Tuesday, September 30, 2014

How to buy Kinder Morgan at a discount

Back in August, Kinder Morgan Inc (KMI) announced that it was going to simplify its structure by acquiring the limited partner interests in its pipelines. The company expects plenty of benefits, which would enable it to pay close to $2 in annual dividends per share in 2015. After that, the company expects that dividends will grow by about 10%/year for five years.

As a result of the deal, unitholders of Kinder Morgan Energy Partners (KMP) and El Paso Pipeline Partners (EPB) are going to receive shares in Kinder Morgan Inc, as well as some cash consideration. KMP unitholders will receive 2.1931 KMI shares and $10.77 in cash for each KMP unit. EPB unitholders will receive .9451 KMI shares and $4.65 in cash for each EPB unit. Limited partners are receiving some cash, because the act of exchanging their units for Kinder Morgan shares is a taxable event, which could trigger some tax liabilities to the IRS.

The holders of Kinder Morgan Management LLC (KMR) will receive 2.4849 KMI shares for each share of KMR. This will be a tax-free event, because those holders are exchanging one asset type for another.

The deal has to go through some regulatory hurdles, but I doubt it would not finish. The timeline is somewhere by the end of 2014, although in my opinion it might close by the first half of 2015.

Ticker
Price
KMI Shares
Cash
Value of bounty
Spread
Discount
KMP
 $    93.60
2.1931
 $  10.77
 $                   95.27
     0.9825
-1.75%
EPB
 $    40.34
0.9451
 $    4.65
 $                   41.06
     0.9824
-1.76%
KMR
 $    94.50
2.4849

 $                   95.74
     0.9870
-1.30%
KMI at $38.53/share

At the closing prices on Monday, it seems like there is an arbitrage opportunity for investors. It seems that if one believes that the deal in its current form will ultimately be consummated, they could purchase limited interests in KMP, EPB or shares of KMR, and then have those converted into KMI shares when the deal does close. Going forward, I will use the word investor, even though technically, the holders of KMP and EPB units are called limited partners. As a result, those investors will be able to effectively purchase KMI shares at a discount, when all is said and done. You might want to read this article, if you are unsure how each of those tickers differs from each other.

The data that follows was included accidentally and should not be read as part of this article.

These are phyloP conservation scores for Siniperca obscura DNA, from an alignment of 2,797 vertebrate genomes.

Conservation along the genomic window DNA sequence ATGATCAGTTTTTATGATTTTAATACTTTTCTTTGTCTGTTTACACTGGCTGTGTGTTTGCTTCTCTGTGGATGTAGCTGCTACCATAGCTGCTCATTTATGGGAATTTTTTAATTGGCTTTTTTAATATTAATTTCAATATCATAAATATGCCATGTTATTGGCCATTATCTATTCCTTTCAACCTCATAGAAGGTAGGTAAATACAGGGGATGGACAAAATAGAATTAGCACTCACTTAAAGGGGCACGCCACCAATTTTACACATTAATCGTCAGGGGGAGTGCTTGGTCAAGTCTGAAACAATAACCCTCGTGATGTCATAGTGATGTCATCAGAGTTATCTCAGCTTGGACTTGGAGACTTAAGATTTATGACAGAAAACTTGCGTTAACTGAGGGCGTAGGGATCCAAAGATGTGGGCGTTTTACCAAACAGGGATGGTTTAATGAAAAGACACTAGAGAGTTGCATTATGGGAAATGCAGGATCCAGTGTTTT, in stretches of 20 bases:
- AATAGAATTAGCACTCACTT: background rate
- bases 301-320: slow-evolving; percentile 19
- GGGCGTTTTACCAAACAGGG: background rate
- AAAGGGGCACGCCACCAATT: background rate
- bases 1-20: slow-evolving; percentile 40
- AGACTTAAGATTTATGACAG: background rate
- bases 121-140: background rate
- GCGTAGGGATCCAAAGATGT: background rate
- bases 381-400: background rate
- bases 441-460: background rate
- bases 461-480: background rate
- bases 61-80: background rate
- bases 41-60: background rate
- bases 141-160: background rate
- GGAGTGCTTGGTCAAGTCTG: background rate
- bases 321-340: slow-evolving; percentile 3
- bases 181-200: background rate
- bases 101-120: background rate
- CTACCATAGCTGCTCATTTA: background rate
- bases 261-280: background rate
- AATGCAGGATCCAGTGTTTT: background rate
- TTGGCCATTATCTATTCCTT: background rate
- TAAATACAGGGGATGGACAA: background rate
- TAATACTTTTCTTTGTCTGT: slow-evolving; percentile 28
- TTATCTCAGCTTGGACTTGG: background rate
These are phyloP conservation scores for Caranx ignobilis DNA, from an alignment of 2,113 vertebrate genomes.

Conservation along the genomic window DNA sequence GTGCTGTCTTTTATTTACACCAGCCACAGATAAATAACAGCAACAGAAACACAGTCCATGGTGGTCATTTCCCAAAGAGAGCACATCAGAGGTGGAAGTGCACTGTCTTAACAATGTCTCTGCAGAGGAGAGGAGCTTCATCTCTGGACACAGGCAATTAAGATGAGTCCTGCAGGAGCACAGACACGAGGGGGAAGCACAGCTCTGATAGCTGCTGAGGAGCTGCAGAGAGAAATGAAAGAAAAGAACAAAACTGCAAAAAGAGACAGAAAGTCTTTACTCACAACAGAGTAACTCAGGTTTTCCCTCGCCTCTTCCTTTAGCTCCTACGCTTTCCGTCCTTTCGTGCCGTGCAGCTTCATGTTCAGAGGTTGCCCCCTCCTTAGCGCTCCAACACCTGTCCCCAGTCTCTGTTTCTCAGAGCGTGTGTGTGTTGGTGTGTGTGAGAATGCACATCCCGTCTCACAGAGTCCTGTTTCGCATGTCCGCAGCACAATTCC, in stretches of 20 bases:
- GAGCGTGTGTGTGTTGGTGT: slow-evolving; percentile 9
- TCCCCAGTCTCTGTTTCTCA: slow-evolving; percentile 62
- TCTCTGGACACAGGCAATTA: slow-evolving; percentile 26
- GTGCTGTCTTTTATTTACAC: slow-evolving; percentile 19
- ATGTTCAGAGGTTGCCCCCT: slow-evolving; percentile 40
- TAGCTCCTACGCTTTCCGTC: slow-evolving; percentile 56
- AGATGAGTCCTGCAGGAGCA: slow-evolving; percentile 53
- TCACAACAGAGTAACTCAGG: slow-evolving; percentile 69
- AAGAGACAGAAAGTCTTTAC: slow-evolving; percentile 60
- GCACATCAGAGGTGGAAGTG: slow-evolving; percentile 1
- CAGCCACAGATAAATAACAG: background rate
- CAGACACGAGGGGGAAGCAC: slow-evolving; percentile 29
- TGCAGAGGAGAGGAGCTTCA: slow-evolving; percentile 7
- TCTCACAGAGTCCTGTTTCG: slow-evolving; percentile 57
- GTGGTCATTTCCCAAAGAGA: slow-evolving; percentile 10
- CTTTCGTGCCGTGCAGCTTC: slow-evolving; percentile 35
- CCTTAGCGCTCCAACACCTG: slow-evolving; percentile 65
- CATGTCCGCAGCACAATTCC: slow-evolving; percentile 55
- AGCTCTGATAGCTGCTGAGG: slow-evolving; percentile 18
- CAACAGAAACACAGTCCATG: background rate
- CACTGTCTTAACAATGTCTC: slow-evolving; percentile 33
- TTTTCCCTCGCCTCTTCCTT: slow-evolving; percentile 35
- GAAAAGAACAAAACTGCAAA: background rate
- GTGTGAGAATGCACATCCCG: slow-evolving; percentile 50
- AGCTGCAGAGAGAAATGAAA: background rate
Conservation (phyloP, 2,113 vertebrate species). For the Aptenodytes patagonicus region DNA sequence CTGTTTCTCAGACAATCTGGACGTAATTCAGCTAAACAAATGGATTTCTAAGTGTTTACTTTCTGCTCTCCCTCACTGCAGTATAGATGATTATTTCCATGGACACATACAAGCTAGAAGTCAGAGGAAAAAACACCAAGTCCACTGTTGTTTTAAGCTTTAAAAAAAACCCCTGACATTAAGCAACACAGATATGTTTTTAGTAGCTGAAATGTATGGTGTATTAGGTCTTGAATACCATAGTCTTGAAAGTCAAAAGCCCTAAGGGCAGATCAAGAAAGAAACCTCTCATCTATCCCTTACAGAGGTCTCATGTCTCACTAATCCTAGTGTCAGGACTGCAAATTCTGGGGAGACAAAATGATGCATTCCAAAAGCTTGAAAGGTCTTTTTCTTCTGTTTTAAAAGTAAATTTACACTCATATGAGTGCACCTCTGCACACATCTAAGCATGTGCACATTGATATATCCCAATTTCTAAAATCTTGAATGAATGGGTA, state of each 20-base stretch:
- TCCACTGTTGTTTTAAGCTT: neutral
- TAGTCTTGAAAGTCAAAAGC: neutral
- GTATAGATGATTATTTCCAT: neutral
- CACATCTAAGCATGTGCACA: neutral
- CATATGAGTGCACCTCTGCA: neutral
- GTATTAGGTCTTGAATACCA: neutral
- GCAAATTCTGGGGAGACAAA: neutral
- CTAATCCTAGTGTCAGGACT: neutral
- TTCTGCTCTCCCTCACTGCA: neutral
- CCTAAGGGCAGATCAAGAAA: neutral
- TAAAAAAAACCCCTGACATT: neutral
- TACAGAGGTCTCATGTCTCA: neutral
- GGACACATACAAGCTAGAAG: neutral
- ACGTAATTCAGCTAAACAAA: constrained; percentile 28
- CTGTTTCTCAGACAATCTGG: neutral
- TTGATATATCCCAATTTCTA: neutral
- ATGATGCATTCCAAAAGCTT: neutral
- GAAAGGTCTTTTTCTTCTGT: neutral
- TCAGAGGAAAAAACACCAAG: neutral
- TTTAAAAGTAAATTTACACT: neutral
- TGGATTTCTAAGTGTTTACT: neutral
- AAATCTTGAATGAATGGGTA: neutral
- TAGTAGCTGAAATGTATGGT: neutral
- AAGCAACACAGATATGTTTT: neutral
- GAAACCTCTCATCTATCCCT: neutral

It looks like there is an arbitrage opportunity for those who wish to purchase shares of Kinder Morgan Inc at a slight discount today. If I were to do it, I would go for KMR, since it presents a complete tax-deferral of the arb opportunity. If I went with KMP or EPB, I would have to deal with partnership taxation, and K-1 forms, which scare the hell out of most dividend investors. Or at least the ones that have talked to me over the past seven years.

If I already owned enough Kinder Morgan Inc (KMI) stock in a tax-deferred account, I would simply sell it, and purchase shares of Kinder Morgan Management LLC (KMR). This of course assumes that my position is big enough, so that the commission does not erase the arbitrage opportunity. I would also not do this in a taxable account, because the capital gains taxes will make this arbitrage play not worth it. If you however expect to be in the 10 – 15% bracket for Federal tax purposes, this could mean that your dividends and capital gains will be taxed at zero. State taxes of course could apply however. So here is how it goes: If I had 1000 shares of Kinder Morgan Inc (KMI) in an IRA, I would sell it, and put the proceeds into Kinder Morgan Management LLC (KMR). Whenever the deal is closed, I would end up with approximately 1013 shares of Kinder Morgan Inc.

If I wanted to purchase 100 shares of Kinder Morgan Inc with new money however, I would put the money in Kinder Morgan Management LLC instead, and convert my stake in Kinder Morgan Inc when the deal closes.

The amount of 1.30% might not seem like a lot. However, this line of thinking ignores the basic truth that even a small seed can turn into a mighty oak. In other words, for those who have 1000 shares of Kinder Morgan Inc, the 13 shares could produce a lot of wealth over 40 or 50 years down the road. If you manage to compound those $500 at 10% for 50 years, this could turn into a cool $50,000 that produces $2,000 in annual dividend income at a 4% dividend yield. Those of you who train your minds to search for small, accretive investments, that improve your portfolio outcome, you will do really well over your investment career.